I don’t know why I finally conceded. Maybe I did feel like less of a hot Hawaiian tamale after my first Bulgarian winter. I was pallid and soft from too much banitsa (Bulgarian for “Cheesy death pastry”) and not enough will to “When in Bulgaria” and wrap myself in saran wrap and ride a manual stationary bike for an hour to achieve size emaciated. Also, for a few leva, what did I have to lose? I knew there were no $4 Brazilians in American spas. I should carpe cheap foreign labor, and support my town’s economy.

The fact that I did have more than one spa to go to should tell you a lot about my Peace Corps experience.

I should have done more research before I let someone make me an appointment. My Bulgarian Best Friend Yulia was supermodel gorgeous. We often would relax from the psychological toll of a grey concrete bloc covered landscape, by going to the local sauna and covering ourselves in olive oil, extra-virgin. In America, we would have called Yulia “very, very skinny,” and offered her cheesecake to make ourselves feel better about our own mini-muffin tops. In Bulgaria, women asked when she was due. It was brutal, having anything more than flesh and bone.

Regardless of how I let this happen, here I was in the spa’s waxing, no turning back—and hopefully no turning over–having a minor panic attack, wondering whether I leave my panties on or off, and only now wondering about the specific mechanics of a bikini wax. Ah, Women’s Studies classes at Harvard—if you could see me now. Eventually I decided on panties on, because I was more mortified that the technician would walk in and see my American flag, and by American flag, I mean vagina. I knew so much about the do’s and don’ts of Bulgarian etiquette—but this, this hadn’t been a cultural assignment. I never filled out a worksheet covering four traditional Easter foods and how to behave during an intimate waxing session. I was on my own.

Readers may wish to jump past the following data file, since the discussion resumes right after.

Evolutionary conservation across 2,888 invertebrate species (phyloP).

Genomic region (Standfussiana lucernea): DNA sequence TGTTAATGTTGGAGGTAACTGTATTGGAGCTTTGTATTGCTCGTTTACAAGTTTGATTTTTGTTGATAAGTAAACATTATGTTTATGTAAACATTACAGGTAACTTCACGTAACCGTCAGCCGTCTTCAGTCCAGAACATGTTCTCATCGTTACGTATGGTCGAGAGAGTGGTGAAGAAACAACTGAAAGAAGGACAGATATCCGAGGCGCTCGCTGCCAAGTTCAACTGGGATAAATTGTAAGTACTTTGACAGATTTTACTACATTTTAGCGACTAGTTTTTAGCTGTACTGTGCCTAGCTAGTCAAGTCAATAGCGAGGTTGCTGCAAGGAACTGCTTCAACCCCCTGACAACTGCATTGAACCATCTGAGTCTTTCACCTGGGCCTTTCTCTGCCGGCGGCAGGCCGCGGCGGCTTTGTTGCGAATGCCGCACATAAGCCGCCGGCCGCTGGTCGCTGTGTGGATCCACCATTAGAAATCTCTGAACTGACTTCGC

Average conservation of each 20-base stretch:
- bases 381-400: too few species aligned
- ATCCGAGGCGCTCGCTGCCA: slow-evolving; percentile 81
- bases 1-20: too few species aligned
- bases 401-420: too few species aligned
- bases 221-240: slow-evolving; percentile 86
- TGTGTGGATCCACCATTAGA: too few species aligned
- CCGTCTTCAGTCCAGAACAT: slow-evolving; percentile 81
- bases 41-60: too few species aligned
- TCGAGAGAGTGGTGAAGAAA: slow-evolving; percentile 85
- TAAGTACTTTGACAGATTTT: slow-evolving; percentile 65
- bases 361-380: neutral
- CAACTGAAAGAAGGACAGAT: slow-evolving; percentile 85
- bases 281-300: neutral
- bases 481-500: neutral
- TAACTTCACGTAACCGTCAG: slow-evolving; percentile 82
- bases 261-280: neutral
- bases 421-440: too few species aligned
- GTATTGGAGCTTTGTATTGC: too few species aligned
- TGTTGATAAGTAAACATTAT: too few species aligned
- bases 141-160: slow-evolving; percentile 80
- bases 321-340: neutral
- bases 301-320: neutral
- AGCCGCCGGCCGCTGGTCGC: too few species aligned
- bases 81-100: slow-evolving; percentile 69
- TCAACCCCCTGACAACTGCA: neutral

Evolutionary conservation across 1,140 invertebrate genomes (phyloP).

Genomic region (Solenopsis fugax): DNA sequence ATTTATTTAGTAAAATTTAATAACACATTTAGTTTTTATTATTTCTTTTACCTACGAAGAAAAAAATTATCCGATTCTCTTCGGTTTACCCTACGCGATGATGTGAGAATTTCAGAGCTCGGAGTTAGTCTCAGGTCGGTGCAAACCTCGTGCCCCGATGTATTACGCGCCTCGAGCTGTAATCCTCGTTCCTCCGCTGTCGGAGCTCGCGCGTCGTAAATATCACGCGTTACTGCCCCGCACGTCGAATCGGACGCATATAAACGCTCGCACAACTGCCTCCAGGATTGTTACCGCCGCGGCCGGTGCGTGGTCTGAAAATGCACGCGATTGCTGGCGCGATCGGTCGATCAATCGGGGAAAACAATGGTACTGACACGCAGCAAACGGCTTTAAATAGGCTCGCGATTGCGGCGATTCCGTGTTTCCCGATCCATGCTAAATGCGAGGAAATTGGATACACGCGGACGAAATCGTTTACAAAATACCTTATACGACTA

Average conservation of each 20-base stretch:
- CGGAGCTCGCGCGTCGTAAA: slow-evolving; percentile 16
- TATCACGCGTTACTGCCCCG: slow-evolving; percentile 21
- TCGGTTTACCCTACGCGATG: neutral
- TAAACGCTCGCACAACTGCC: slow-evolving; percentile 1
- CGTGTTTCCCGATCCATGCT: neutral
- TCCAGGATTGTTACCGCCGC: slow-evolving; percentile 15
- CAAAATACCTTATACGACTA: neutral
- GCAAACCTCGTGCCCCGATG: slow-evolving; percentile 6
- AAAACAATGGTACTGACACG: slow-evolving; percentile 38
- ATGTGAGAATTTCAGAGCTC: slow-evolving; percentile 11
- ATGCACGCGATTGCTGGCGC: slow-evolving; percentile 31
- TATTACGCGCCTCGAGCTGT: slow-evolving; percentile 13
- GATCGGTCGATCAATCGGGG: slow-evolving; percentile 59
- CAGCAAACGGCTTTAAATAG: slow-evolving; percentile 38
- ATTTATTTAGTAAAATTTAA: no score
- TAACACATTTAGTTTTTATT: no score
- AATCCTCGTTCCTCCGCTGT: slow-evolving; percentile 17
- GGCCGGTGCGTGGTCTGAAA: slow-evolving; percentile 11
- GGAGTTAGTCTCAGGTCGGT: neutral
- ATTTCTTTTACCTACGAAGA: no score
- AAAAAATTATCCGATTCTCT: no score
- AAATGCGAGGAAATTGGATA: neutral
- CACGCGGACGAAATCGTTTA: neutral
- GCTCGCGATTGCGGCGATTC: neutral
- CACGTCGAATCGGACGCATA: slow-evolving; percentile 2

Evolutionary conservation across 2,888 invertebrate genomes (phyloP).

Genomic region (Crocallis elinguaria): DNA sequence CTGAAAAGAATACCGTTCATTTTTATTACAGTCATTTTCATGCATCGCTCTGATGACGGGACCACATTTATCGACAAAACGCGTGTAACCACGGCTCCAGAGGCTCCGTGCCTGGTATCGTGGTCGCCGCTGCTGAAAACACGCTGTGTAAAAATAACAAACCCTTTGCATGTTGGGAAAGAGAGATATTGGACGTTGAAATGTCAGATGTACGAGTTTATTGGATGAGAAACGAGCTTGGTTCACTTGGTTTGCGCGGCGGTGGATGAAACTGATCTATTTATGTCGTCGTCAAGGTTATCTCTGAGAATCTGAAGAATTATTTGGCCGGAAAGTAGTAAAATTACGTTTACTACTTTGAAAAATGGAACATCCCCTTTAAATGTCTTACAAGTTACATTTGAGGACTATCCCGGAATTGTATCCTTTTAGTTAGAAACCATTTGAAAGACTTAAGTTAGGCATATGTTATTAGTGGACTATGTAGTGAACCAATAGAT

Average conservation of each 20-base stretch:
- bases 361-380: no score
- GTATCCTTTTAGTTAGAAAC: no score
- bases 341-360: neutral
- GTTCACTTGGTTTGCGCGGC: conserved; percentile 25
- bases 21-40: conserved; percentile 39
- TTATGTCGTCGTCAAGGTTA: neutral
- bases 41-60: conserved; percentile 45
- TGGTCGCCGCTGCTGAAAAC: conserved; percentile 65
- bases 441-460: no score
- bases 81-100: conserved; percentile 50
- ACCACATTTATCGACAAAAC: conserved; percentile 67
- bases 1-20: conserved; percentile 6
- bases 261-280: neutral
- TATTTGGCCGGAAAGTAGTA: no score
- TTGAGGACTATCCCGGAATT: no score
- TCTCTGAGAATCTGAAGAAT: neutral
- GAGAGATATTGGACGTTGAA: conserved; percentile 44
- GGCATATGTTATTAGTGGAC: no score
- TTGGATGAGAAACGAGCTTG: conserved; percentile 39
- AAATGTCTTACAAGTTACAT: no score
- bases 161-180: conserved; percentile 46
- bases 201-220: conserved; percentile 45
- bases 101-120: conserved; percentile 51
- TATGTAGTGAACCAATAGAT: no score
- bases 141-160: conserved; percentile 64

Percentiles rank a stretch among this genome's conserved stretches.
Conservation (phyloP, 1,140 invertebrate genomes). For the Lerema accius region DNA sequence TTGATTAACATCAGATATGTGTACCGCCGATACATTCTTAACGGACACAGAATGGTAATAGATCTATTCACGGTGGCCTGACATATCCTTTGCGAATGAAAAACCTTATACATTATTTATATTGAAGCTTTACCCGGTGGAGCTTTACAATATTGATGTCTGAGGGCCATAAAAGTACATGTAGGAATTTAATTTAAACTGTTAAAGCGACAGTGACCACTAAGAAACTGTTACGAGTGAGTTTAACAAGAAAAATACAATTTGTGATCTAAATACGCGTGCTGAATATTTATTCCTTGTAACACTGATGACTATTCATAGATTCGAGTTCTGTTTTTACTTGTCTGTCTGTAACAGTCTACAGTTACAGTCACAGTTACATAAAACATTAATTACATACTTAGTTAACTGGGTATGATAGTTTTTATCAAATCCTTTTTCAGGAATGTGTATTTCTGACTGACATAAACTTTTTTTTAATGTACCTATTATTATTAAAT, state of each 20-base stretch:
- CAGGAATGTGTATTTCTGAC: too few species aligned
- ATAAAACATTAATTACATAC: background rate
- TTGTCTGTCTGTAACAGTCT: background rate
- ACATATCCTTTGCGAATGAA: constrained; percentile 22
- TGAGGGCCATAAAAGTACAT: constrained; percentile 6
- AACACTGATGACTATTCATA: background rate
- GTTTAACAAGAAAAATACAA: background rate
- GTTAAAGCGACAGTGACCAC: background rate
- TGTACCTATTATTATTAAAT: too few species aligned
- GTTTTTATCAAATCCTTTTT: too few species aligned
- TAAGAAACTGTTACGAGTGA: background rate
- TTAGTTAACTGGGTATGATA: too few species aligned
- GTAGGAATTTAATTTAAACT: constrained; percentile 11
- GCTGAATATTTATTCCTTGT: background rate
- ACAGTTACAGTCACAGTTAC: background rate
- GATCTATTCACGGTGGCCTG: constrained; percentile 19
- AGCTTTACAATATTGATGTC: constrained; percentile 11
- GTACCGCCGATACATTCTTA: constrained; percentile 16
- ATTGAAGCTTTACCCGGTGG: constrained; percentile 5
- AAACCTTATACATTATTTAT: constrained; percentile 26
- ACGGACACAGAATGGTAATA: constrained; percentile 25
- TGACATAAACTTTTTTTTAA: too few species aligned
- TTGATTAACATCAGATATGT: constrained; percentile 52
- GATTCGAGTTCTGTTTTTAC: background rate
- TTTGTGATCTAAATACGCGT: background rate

“What do you want?” she asked.

“A little,” I answered, because I didn’t know what my options were.

After she took a little off the sides, I peered down, entirely unimpressed with my mini mullet.

“A little more?” I asked, using my fingers to demonstrate a very small amount.

She trimmed a little off the top, transforming it from mullet into mohawk.

Still unsatisfied by my increasingly foreign-looking ya-ya region, I decided to “When in Brazil,” and said: “Take off everything,” which was probably not the right way to request a full baldy in Bulgarian.

“Everything?” she asked.

“Everything, but watch the taint.

Fortunately, I knew the Bulgarian for taint.

As I checked out of the spa, I heard the waxing technician tell the front desk: “Zone 3,” which I think meant the zone of my vagina.  I can’t help but wonder to this day, Where is Zone 4?


I never expected to join the Peace Corps, and become pathologically obsessed over my appearance–from what everyone could see (my weight), to what no one could (my crotch). What made me obviously American in Bulgaria was not my whitish skin or ethnically vague features, but the fact that I was a Doc Marten wearing, ponytailed, thongless woman who may have been better able to integrate in on Amish farm than in the most fashionable country east of Macedonia. I just wanted to be comfortable in my body, but in Bulgaria I would never be comfortable, because winter is to Hawaiians as death is to the living.